Time to clean my plate of leftovers from 2011.

Last summer, Sonny McLean’s owner Grant Woods applied for a City Hall Conditional Use Permit (CUP) for full bar alcohol sales along with extended operating hours, live entertainment and other improvements for his restaurant.

The CUP is necessary for a California Alcoholic Beverage Control (ABC) license so Woods can add hard liquor to his existing beer and wine service at 2615 Wilshire Blvd.

I’ve never been in Sonny McLean’s, however I know it’s a “Boston Bar” drawing a big crowd when the Celtics, Bruins or Red Sox are on TV — so much so that during sporting events, neighboring residential streets more than two blocks away are fully parked with customers’ cars. 

The Planning Commission reviewed Woods’ application at their Dec. 14 meeting which I watched last week on streaming video on City Hall’s website. Wood’s seemed like a down-to-earth guy who has owned McLean’s for “a couple of years.” He said he needed the upgrades to keep the business running.

About 10 or 12 members of the public (McLean’s customers) addressed the commission. Some were neighbors and others — many working in the entertainment industry — were regulars from outside Santa Monica. All said it was a friendly, neighborhood place, with good food, good drink and good company. They urged granting Woods’ application. 

Although there was correspondence from a couple of neighbors in the staff report (out of more than 50 letters) complaining about occasional noise or drunks, no complainers spoke out at the hearing.

A restaurant was first established at the location in the 1950s. At some time between 2000 and present day, modifications to the interior were made without permits. A total of 68 seats were added for a present day total of 142 seats. In addition, changes were made to the interior layout and entertainment such as karaoke or small band/live music had been added.

Commission members agreed with the public, describing Sonny McLean’s as the kind of use to be encouraged — “a place where people can go to a pub, bar or restaurant at nine or 10 after work,” said one commissioner. 

The CUP application for full bar was approved five to one. Additional conditions affecting hours of operation, noise mitigation and the ratio of alcohol to food sales were attached.

Despite having 148 seats and additional standing room, only eight cars can park on-site. That problem was ignored in favor of adding bike racks “so people wouldn’t have to drive there.” Do commissioners really think nobody will ride bicycles home, impaired? Just asking.

While I believe that Woods is a good operator, I differ with commissioners who claim that Woods’ good track record with virtually no serious police complaints in the last three years, would continue unabated when spirits are available. Hard liquor should draw more customers and could result in radical and unwelcome changes in clientele from the current, amiable, “neighborhood beer-’n-wine” crowd.

With a full bar CUP and ABC license, the restaurant’s value has increased. If Woods were to sell, new owners may not be as responsible or as considerate to neighbors as Woods.

We shouldn’t forget a long history of local restaurant/sports bars that have become popular such as Busby’s, the Parlor and South — a popularity resulting in crowds, litter, noise, drunk patrons, residential streets packed with customers’ cars (because of inadequate parking) and big problems for City Hall and neighbors alike.

Let’s hope that doesn’t happen here.


Tutors for sale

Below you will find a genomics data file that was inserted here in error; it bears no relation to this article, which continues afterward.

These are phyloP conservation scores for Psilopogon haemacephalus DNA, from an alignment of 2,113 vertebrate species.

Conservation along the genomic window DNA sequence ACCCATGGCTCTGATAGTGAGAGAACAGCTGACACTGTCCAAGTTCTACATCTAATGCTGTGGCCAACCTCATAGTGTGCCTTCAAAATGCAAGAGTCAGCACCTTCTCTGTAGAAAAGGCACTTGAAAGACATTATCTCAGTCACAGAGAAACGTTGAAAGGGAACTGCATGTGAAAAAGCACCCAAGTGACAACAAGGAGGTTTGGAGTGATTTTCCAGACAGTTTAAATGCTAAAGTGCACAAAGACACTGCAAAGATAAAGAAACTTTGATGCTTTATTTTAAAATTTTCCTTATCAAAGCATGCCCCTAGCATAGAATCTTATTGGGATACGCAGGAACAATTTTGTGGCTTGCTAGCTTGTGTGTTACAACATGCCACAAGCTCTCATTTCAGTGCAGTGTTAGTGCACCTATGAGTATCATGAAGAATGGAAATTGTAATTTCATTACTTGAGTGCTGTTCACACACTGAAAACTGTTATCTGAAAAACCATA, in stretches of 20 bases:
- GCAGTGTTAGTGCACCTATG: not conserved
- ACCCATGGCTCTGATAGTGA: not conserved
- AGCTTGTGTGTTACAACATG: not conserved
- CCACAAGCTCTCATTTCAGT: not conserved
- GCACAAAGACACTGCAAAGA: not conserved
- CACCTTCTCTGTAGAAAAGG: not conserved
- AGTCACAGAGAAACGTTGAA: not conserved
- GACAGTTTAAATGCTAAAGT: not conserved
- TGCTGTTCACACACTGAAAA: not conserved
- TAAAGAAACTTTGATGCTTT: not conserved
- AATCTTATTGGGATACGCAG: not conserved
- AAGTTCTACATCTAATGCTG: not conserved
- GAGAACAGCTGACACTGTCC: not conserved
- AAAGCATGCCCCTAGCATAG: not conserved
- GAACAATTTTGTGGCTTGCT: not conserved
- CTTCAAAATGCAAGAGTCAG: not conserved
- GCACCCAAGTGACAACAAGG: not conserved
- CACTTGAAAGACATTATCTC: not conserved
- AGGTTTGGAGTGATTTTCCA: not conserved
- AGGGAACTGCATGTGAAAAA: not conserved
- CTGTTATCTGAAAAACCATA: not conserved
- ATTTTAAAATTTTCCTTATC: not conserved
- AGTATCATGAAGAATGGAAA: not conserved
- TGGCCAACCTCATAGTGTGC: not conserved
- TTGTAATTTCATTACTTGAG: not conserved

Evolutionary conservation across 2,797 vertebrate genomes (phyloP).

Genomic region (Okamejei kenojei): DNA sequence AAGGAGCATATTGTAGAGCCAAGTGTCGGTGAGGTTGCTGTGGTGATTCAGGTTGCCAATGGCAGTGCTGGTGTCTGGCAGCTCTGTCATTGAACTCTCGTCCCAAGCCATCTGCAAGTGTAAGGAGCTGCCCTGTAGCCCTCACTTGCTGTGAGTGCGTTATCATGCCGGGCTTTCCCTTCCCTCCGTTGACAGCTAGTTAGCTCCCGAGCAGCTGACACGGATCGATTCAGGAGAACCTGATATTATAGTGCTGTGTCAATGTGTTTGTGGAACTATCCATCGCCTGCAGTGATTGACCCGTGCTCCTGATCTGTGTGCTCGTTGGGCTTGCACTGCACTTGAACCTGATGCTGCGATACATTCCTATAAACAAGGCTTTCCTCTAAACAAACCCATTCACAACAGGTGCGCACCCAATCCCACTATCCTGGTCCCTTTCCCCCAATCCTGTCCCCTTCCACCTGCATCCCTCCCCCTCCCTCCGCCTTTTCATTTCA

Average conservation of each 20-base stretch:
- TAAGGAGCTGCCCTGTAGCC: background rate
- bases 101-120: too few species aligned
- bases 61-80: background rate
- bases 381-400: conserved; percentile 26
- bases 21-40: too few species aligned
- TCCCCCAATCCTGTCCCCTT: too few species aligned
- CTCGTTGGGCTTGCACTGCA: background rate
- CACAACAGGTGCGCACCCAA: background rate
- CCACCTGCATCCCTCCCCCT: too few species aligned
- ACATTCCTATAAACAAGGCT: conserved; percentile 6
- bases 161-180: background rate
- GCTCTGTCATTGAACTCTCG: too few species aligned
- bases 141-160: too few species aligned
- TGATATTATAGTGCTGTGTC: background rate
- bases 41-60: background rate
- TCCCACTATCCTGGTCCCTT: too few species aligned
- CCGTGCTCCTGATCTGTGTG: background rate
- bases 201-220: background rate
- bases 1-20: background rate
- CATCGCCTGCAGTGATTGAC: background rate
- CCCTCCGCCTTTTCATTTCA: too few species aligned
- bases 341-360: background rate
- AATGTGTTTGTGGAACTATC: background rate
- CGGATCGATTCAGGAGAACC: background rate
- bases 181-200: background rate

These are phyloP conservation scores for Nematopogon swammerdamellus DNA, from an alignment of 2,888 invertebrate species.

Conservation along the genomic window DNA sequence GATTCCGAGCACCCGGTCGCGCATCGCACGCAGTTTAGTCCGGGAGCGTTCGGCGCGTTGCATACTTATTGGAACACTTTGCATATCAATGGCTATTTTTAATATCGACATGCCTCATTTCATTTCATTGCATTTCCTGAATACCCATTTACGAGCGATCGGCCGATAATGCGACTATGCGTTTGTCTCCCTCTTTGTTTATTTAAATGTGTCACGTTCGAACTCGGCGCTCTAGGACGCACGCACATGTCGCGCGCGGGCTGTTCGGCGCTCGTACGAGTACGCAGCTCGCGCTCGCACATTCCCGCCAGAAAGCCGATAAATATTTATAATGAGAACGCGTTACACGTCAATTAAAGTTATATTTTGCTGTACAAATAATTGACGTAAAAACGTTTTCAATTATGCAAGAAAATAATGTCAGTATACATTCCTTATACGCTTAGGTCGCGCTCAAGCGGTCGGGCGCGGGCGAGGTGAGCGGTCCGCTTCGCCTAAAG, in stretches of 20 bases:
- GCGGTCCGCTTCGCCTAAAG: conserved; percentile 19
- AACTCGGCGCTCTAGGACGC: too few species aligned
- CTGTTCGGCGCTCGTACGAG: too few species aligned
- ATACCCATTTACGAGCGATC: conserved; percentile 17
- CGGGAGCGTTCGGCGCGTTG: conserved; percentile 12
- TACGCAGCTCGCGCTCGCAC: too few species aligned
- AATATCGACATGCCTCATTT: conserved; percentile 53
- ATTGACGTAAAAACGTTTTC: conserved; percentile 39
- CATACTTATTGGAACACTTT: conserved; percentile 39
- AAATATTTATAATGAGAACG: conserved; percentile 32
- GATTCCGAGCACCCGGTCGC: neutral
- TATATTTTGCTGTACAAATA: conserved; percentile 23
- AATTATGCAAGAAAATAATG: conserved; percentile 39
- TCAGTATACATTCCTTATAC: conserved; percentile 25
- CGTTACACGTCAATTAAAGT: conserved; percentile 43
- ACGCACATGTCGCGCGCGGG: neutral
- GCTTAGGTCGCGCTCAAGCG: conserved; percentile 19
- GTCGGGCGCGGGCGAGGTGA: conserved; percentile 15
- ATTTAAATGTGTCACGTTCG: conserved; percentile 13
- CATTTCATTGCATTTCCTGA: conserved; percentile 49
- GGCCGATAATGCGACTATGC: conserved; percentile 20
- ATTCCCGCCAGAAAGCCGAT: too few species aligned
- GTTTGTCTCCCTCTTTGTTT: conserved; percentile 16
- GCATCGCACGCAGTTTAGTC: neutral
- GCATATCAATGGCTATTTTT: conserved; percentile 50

I received an e-mail last month from a Santa Monica High School parent asking me to look into a letter on SMHS stationary from “M” house principal Larry Boone urging parents to hire Revolution Prep, a private tutoring service.

Boone’s letter seemed to be a blatant endorsement of a privately owned business. He described Revolution Prep as having a “solid track record of helping students increase their GPAs and become more effective learners.” Parents were urged to, “Contact a Revolution tutoring specialist to discuss whether a program might be the right fit to help your student achieve his or her educational goals by calling 817 …”

Before the holiday break, I e-mailed an inquiry to Santa Monica-Malibu Unified School District Superintendent Sandra Lyon asking about Boone’s letter in relation to district policy on commercial endorsements.

Lyon replied that “Revolution Prep has worked with Samohi for 10 years.” She said they pay facility use fees. “Last year, those fees were $37,000.” Lyon said the fees “are reduced for free test prep classes and tutoring for SMMUSD students …"Scholarships of students/services totaled about $145,000." 

She reiterated that school board policy (No. 1700 community relations), “Encourages local business involvement in efforts that … promote academic, social and physical well being of students.”

Policy “does not prohibit staff from informing the community about businesses that are supporting schools and programs,” she wrote. “The superintendent may publicly acknowledge the support of a business partner in district communications …” But, she added, “This shall not unduly promote or endorse commercial activity or products.”

She also stated that Boone didn’t feel this was “unduly endorsing Revolution Prep as they have had a long standing relationship and involvement with Samohi students and are providing tutoring free of charge …”

I personally feel Boone’s letter pushed the envelope when it suggested parents call Revolution’s phone number when looking for a tutor. However, anytime the SMMUSD can work with outside businesses or interests to provide free or highly cost effective services to students, it should be encouraged.

Memo to the school board: We need more of these relationships.

Bill can be reached at mr.bilbau@gmail.com

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